# Amortizing loan

In banking and finance, an amortizing loan is a loan where the principal of the loan is paid down over the life of the loan (that is, amortized) according to an amortization schedule, typically through equal payments.

Similarly, an amortizing bond is a bond that repays part of the principal (face value) along with the coupon payments. Compare with a sinking fund, which amortizes the total debt outstanding by repurchasing some bonds.

Each payment to the lender will consist of a portion of interest and a portion of principal. Mortgage loans are typically amortizing loans. The calculations for an amortizing loan are those of an annuity using the time value of money formulas and can be done using an amortization calculator.

An amortizing loan should be contrasted with a bullet loan, where a large portion of the loan will be paid at the final maturity date instead of being paid down gradually over the loan's life.

An accumulated amortization loan represents the amount of amortization expense that has been claimed since the acquisition of the asset.

## Effects

Amortization of debt has two major effects:

Credit risk
First and most importantly, it substantially reduces the credit risk of the loan or bond. In a bullet loan (or bullet bond), the bulk of the credit risk is in the repayment of the principal at maturity, at which point the debt must either be paid off in full or rolled over. By paying off the principal over time, this risk is mitigated.
Interest rate risk
A secondary effect is that amortization reduces the duration of the debt, reducing the debt's sensitivity to interest rate risk, as compared to debt with the same maturity and coupon rate. This is because there are smaller payments in the future, so the weighted-average maturity of the cash flows is lower.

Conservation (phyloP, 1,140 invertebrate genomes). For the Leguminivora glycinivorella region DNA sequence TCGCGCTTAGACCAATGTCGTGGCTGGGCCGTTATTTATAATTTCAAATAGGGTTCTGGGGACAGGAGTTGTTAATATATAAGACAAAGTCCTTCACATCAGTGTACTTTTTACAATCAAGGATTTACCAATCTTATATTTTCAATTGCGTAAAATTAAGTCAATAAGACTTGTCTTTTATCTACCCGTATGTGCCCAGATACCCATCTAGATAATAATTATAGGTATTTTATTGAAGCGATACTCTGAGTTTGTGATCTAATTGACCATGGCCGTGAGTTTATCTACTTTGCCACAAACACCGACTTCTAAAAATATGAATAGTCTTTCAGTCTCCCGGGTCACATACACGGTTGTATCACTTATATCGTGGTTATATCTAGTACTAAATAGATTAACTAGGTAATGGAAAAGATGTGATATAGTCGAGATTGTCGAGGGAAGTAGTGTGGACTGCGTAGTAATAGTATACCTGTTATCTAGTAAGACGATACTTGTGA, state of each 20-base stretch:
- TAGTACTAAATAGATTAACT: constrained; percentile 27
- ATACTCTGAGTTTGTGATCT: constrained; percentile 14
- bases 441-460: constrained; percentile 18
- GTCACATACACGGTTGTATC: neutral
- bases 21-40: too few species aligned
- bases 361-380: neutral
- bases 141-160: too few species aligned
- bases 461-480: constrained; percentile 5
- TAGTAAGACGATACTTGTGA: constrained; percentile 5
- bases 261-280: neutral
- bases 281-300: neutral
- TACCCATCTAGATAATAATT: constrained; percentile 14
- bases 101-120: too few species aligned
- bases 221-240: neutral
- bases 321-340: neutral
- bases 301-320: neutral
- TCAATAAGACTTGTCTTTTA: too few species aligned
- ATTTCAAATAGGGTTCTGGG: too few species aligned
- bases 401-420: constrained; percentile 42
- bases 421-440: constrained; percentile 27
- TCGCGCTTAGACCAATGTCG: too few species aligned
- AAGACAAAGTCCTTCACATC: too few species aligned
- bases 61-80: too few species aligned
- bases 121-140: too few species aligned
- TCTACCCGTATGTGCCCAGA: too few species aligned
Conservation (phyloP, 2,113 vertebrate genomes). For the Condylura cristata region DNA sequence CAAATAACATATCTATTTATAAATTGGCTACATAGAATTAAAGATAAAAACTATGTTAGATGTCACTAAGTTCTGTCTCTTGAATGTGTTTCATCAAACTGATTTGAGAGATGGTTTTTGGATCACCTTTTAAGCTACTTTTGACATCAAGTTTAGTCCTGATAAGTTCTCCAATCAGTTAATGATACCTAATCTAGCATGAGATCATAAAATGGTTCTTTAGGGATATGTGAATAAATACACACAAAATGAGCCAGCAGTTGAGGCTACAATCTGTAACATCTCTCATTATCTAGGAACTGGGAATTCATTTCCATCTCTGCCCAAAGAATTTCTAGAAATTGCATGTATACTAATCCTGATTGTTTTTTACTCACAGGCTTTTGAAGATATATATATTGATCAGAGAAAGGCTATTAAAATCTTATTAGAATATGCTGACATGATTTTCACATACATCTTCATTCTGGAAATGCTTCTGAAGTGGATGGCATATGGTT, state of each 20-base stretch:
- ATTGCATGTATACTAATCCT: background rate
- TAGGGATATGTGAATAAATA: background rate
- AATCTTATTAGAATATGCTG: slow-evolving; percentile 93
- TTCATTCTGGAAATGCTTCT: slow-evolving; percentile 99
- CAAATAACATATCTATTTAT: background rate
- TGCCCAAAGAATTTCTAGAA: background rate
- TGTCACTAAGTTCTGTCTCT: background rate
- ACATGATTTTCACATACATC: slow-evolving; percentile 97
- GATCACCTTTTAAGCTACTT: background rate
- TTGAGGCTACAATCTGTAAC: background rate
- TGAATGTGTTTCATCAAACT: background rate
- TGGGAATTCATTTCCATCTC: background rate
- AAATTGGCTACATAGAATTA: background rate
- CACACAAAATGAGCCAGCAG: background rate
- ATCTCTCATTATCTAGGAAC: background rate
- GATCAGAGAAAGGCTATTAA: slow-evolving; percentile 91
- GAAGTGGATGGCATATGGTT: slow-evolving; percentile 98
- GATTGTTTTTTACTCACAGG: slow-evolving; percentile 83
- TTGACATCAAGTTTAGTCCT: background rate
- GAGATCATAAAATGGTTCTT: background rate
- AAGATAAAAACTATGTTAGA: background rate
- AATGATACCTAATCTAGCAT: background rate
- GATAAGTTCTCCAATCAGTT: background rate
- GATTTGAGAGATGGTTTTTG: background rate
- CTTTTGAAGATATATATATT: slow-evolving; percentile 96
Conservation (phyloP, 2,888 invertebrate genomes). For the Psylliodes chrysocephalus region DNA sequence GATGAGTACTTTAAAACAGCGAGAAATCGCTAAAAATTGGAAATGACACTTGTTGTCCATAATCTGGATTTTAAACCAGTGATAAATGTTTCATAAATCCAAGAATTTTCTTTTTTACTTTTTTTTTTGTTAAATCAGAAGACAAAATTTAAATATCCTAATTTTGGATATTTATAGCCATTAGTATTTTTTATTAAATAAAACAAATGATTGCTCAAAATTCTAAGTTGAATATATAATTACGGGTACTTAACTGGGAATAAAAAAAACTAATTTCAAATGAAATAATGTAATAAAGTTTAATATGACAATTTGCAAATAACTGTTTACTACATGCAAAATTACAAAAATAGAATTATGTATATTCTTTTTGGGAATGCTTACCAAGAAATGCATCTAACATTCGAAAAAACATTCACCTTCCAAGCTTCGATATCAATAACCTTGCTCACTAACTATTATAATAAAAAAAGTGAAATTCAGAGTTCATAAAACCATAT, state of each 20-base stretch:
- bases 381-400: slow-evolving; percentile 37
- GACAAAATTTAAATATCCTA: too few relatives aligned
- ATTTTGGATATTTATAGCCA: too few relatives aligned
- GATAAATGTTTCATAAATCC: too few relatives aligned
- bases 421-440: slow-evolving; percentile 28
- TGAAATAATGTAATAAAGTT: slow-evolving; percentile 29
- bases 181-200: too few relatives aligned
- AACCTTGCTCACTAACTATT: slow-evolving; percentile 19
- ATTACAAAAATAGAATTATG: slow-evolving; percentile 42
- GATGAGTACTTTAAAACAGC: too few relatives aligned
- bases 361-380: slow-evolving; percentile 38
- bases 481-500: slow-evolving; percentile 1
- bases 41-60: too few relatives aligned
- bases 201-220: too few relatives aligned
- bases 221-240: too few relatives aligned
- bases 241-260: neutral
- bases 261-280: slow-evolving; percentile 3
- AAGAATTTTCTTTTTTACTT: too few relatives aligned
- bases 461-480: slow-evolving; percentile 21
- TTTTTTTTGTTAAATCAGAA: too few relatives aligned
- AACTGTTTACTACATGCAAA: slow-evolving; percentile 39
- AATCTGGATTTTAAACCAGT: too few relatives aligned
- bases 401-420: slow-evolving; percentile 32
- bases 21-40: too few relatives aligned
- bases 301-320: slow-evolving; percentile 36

## Equated monthly installment

In EMI or Equated Monthly Installments, payments are divided into equal amounts for the duration of the loan, making it the simplest repayment model.[1] A greater amount of the payment is applied to interest at the beginning of the amortization schedule, while more money is applied to principal at the end.

This is captured by the formula

${\displaystyle P\,=\,A\cdot {\frac {1-\left({\frac {1}{1+r}}\right)^{n}}{r}}}$

or, equivalently,

${\displaystyle A\,=\,P\cdot {\frac {r(1+r)^{n}}{(1+r)^{n}-1}}}$

where: P is the principal amount borrowed, A is the periodic amortization payment, r is the periodic interest rate divided by 100 (nominal annual interest rate also divided by 12 in case of monthly installments), and n is the total number of payments (for a 30-year loan with monthly payments n = 30 × 12 = 360).

## Negative amortization

Negative amortization (also called deferred interest) occurs if the payments made do not cover the interest due. The remaining interest owed is added to the outstanding loan balance, making it larger than the original loan amount.

If the repayment model for a loan is "fully amortized", then the last payment (which, if the schedule was calculated correctly, should be equal to all others) pays off all remaining principal and interest on the loan. If the repayment model on a loan is not fully amortized, then the last payment due may be a large balloon payment of all remaining principal and interest. If the borrower lacks the funds or assets to immediately make that payment, or adequate credit to refinance the balance into a new loan, the borrower may end up in default.

## Weighted-average life

The number weighted average of the times of the principal repayments of an amortizing loan is referred to as the weighted-average life (WAL), also called "average life". It's the average time until a dollar of principal is repaid.

In a formula,

${\displaystyle {\text{WAL}}=\sum _{i=1}^{n}{\frac {P_{i}}{P}}t_{i},}$

where:

• ${\displaystyle P}$ is the principal,
• ${\displaystyle P_{i}}$ is the principal repayment in coupon ${\displaystyle i}$, hence
• ${\displaystyle {\frac {P_{i}}{P}}}$ is the fraction of the principal repaid in coupon ${\displaystyle i}$, and
• ${\displaystyle t_{i}}$ is the time from the start to coupon ${\displaystyle i}$.